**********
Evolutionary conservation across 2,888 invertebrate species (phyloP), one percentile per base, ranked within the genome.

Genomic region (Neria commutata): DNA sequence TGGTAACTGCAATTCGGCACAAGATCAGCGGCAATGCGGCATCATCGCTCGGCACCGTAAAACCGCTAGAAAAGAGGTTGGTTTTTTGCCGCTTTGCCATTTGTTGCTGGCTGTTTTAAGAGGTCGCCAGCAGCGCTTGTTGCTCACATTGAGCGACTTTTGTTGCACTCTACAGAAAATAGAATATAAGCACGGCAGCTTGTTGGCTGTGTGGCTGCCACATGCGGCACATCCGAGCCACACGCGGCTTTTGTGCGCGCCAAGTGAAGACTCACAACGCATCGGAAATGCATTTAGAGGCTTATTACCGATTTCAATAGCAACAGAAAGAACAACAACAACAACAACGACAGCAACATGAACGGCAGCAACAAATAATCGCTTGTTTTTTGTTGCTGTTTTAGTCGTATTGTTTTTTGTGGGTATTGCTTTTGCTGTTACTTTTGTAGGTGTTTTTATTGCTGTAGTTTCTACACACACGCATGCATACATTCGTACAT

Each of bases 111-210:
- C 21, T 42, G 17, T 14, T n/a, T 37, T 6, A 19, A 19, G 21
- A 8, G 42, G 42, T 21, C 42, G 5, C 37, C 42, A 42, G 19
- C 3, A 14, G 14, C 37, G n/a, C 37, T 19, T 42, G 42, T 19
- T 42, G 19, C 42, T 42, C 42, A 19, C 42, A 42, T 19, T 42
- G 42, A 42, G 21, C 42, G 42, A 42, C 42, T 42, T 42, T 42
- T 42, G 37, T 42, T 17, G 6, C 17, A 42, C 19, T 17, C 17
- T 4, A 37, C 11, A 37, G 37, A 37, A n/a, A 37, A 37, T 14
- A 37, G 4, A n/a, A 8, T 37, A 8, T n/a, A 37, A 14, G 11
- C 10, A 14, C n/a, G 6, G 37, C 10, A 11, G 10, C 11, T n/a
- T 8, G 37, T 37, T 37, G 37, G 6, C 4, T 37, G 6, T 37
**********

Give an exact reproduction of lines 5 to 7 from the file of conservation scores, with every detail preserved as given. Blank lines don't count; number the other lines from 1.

- A 8, G 42, G 42, T 21, C 42, G 5, C 37, C 42, A 42, G 19
- C 3, A 14, G 14, C 37, G n/a, C 37, T 19, T 42, G 42, T 19
- T 42, G 19, C 42, T 42, C 42, A 19, C 42, A 42, T 19, T 42